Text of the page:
Korean actor Jung Jae Young, recently in time travel thriller “11 A.M.” and known for tough guy roles in the likes of “Public Enemy Returns”, “Silmido” and others, tries something different in “The Plan Man”, playing a severely obsessive compulsive man struggling to find love and cope with life. The debut film from director Sung Si Heub, the film walks a fine line between comedy and drama as it tries to laugh at and along with its protagonist while generating sympathy for his plight.
Jung stars as Jung Seok, a librarian who lives his life exactly according to an ultra-strict regime, setting an alarm for almost every aspect of his day, as well as fanatically avoiding germs and trying to make everyone around him neat and tidy. Obsessed with a young woman called Ji Won (Cha Ye Ryun, “Sector 7”) who works in the local convenience store which he visits at the same time every day, he believes her to have the same affliction as him, and decides to stalk and observe her for one hundred days before confessing his love. Unfortunately, his timing is off, and he accidentally confesses instead to messy musician So Jung (Han Ji Min, “Detective K”), who despite being his polar opposite takes an immediate liking to him and persuades him to join her in auditioning for a television music contest. After he finds that Ji Won is desperate to change her anally retentive ways he decides to do the same, and agrees to let So Jung take him under her wing, allowing her to throw his carefully ordered existence into chaos.
Balancing wacky humour with serious character drama is a tricky act to pull off, especially given the melodramatic excesses that many Korean genre films tend to be prone to. Although “The Plan Man” isn’t wholly successful, it thankfully does a better job than most, mainly since its last act shift into tragedy and tears is signposted from early on, Sung Si Heub clearly having more on his mind than slapstick and “Sassy Girl” style shenanigans. For the first two thirds, the film is surprisingly funny despite a familiar odd couple romance theme, and it gets some solid comic mileage from its initially light-hearted treatment of Jung Seok’s condition and So Jung’s efforts to drag him back to what she considers normality. Though most of the gags are fairly obvious, the script works in a few reasonably clever set pieces as his life gradually falls apart and the usual clichés are rolled out with enthusiasm and a decent sense of timing.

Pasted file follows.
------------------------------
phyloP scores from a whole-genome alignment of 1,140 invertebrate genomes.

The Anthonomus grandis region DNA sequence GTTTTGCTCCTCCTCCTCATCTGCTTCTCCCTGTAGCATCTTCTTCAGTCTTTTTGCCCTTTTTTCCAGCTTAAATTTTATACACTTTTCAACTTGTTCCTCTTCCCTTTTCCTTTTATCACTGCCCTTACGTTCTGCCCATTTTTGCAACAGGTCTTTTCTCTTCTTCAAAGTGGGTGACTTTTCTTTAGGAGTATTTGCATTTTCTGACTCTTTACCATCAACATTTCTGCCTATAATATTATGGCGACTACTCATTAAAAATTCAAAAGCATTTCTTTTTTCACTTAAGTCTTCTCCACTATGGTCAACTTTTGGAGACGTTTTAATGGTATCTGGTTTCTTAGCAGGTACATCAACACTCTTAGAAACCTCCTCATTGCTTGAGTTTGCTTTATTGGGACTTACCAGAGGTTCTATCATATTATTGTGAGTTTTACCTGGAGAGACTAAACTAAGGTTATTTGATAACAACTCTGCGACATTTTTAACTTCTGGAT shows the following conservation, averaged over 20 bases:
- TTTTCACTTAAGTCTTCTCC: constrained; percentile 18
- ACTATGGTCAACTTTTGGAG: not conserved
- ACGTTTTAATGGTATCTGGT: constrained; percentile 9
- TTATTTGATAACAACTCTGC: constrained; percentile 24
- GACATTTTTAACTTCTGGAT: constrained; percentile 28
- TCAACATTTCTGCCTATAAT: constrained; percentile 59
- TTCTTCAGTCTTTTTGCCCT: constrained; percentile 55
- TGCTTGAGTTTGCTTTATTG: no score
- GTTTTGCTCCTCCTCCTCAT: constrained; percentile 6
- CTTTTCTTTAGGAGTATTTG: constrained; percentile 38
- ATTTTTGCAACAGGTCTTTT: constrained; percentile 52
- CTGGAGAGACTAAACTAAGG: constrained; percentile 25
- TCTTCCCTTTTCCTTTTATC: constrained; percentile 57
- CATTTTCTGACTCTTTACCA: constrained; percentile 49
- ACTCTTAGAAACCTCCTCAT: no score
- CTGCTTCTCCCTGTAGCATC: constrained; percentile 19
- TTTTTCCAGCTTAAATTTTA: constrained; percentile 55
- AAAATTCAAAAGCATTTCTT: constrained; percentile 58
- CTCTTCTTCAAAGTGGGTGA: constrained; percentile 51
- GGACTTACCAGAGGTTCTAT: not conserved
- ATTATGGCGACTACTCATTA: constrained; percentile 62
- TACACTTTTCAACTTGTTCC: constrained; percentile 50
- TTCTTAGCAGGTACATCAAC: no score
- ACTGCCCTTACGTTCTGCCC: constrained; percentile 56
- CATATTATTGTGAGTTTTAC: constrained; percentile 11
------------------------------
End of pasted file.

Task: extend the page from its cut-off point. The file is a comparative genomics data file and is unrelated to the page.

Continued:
Jung Jae Young is great in the lead, playing amusingly against type, and again shows himself to be a remarkably versatile actor, managing to make the viewer care about poor Jung Seok at the same time as laughing with/at him. Han Ji Min is similarly effective, and while she’s cast here in the kind of typical brash and kooky female role so beloved of Korean romantic comedies, she’s charismatic and likeable enough to pull it off. The relationship which grows between the two might not be particularly believable or original (which sadly would probably be asking a bit much), it’s fun to watch and makes for a few semi-moving moments.
With the two leads on good form, the slide into seriousness and tears isn’t too offensive, partly since Sung Si Heub does seem to have been genuinely trying to explore the damaged psyche of his protagonist. Catharsis is the order of the day here, and though points are lost for a subplot involving Jun Seok’s self-help group, populated entirely by cheap stereotypes, the film benefits from not building towards the kind of rousing climax suggested by the singing competition plot device. The flashbacks and revelations do come a bit too thick and fast during the finale, trying the patience a little, but the final scenes are heartfelt enough to at least partly justify their use – especially when bearing in mind that it’s quite possible that Sung meant the film as a commentary about modern Korean society and the incredible pressure it piles on everyday people, putting a humanistic spin on the proceedings and adding a touch of substance.
Whether choosing to read more into “The Plan Man” or not, on a basic level it’s an above average Korean comedy, with plenty of funny scenes, an earnest premise and likeable characters. Sung Si Heub’s direction is nothing special, though he gets the most out of his strong lead stars, and Jung Jae Young’s performance lifts the film a couple of notches above the usual genre fare.
Si-Heup Seong (director) / Lee Jung-a (screenplay)
CAST: Jae-yeong Jeong … Han Jeong-seok
Ji-min Han … Yoo So-jeong
Ye-ryeon Cha … Lee Ji-won